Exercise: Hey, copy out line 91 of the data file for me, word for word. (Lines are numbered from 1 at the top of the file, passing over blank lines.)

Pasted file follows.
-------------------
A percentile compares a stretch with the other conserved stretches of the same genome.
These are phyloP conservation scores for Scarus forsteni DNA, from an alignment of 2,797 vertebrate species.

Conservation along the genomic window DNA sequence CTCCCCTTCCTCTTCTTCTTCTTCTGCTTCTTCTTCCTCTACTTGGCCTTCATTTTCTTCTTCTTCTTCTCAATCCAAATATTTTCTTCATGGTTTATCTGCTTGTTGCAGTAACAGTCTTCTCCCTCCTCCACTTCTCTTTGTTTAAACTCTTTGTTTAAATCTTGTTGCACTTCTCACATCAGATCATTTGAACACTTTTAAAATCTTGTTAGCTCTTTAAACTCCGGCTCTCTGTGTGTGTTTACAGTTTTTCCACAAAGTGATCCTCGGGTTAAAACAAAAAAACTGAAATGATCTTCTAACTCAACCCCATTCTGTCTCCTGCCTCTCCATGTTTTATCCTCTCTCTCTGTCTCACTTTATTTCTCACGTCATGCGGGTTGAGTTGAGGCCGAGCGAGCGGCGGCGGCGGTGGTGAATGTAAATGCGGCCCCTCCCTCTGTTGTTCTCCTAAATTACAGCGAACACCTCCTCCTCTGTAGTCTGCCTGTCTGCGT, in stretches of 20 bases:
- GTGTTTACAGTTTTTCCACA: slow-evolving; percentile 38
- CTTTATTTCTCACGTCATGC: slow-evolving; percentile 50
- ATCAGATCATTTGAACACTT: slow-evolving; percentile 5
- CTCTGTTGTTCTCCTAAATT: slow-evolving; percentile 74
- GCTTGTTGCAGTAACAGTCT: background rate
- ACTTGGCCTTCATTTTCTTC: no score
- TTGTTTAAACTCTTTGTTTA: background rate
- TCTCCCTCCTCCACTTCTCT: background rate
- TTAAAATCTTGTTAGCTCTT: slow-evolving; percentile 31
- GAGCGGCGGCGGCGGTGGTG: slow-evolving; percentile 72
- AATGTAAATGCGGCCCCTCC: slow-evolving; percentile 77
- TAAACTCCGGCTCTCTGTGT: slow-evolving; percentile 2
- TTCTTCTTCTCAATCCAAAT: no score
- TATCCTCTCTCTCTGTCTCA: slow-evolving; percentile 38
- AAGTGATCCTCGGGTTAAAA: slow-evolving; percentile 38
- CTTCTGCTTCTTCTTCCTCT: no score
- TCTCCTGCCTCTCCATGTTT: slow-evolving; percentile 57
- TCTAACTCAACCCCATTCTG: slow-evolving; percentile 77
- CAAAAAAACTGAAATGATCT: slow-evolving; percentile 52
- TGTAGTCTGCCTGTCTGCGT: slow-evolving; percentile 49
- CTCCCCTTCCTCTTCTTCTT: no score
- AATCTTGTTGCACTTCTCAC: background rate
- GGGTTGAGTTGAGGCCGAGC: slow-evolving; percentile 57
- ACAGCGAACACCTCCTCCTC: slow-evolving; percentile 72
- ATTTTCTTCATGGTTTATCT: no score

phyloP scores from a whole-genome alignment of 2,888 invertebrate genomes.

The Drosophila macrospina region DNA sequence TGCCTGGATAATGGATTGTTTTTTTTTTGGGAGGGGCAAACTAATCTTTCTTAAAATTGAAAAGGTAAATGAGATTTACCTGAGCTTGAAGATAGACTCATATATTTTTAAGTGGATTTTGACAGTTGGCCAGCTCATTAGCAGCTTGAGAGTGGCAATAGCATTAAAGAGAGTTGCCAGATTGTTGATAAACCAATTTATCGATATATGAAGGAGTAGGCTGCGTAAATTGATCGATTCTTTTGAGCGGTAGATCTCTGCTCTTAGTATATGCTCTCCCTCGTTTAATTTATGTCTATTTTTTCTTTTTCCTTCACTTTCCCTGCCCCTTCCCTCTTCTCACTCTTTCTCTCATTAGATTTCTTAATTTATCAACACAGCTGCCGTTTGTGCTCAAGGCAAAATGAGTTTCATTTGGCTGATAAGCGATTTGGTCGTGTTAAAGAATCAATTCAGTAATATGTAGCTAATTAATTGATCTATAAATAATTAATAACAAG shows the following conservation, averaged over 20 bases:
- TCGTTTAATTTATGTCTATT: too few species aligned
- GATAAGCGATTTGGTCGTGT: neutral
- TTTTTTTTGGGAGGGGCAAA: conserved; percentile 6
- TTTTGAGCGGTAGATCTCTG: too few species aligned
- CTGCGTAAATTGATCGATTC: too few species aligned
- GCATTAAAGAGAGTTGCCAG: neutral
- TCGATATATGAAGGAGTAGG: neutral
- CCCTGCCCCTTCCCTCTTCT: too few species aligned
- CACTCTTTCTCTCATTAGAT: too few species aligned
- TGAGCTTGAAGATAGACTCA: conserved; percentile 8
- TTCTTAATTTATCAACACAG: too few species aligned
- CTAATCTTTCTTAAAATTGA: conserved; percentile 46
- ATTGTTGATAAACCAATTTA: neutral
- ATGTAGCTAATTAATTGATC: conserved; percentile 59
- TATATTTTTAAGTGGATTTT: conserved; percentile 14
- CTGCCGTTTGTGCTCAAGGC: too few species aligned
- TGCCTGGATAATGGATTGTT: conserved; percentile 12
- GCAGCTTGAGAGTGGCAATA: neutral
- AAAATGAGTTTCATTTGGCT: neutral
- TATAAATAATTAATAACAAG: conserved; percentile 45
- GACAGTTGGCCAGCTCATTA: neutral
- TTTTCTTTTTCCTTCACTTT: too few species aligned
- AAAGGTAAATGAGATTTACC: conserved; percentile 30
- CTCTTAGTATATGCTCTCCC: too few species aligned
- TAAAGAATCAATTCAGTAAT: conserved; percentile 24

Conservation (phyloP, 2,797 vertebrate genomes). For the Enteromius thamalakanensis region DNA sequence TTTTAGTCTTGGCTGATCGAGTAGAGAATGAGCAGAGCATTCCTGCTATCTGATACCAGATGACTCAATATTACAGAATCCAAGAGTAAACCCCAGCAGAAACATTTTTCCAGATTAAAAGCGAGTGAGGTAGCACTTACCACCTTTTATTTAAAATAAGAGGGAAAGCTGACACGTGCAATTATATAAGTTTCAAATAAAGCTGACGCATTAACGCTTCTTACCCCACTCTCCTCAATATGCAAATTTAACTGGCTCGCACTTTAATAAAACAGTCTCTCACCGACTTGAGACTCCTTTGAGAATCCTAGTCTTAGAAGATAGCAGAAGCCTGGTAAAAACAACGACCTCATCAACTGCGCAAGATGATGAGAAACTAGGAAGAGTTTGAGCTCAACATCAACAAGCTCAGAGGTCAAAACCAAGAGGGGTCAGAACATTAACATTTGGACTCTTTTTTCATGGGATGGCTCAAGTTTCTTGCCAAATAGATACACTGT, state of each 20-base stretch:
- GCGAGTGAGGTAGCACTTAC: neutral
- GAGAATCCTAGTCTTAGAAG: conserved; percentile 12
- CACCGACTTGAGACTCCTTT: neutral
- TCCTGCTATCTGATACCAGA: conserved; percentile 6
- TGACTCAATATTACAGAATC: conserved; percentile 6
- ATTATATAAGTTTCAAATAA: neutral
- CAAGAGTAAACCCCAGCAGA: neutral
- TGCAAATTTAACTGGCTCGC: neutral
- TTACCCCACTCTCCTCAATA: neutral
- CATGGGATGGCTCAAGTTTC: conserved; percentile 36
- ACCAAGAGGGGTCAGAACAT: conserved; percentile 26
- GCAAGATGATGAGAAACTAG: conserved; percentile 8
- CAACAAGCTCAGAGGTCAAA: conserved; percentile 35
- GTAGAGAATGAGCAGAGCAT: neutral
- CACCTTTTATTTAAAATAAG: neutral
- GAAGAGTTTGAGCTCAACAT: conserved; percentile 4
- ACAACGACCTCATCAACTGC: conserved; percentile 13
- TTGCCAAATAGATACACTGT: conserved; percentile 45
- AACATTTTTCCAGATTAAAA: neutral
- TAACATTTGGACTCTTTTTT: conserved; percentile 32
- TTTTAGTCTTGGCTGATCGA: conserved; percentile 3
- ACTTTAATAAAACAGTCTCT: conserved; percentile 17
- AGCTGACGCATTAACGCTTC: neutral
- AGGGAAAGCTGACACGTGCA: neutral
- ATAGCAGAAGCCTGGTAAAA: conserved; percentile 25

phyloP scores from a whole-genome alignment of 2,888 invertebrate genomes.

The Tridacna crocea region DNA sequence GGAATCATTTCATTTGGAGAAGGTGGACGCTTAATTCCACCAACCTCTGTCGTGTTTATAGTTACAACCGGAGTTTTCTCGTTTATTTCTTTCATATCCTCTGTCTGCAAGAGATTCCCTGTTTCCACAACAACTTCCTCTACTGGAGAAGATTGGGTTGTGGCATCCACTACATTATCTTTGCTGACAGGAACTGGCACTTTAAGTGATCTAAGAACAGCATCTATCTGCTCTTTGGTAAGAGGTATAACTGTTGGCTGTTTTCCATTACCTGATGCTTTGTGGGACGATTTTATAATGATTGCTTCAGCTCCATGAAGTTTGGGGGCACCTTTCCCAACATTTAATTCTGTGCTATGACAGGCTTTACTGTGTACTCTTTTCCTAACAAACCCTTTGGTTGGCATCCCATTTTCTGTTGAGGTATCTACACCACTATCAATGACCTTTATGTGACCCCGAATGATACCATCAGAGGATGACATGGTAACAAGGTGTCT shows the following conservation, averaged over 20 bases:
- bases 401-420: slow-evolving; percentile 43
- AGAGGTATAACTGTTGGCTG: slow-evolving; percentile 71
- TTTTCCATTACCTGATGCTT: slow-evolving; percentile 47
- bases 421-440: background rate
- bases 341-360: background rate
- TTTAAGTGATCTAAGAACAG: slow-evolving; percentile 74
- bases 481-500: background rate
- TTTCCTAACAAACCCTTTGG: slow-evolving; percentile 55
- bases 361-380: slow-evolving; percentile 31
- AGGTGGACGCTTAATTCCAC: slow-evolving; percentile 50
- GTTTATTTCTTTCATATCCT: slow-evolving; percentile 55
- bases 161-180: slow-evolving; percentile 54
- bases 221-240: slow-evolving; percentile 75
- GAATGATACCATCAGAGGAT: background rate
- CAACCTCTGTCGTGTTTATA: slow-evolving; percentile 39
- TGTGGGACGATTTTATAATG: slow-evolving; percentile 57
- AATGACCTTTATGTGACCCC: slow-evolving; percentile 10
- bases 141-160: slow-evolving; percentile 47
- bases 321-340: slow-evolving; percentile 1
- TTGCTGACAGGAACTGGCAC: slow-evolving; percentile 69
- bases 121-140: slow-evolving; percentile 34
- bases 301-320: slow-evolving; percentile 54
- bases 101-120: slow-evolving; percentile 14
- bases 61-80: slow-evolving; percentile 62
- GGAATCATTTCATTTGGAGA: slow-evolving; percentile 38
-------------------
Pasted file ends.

- TTTCCTAACAAACCCTTTGG: slow-evolving; percentile 55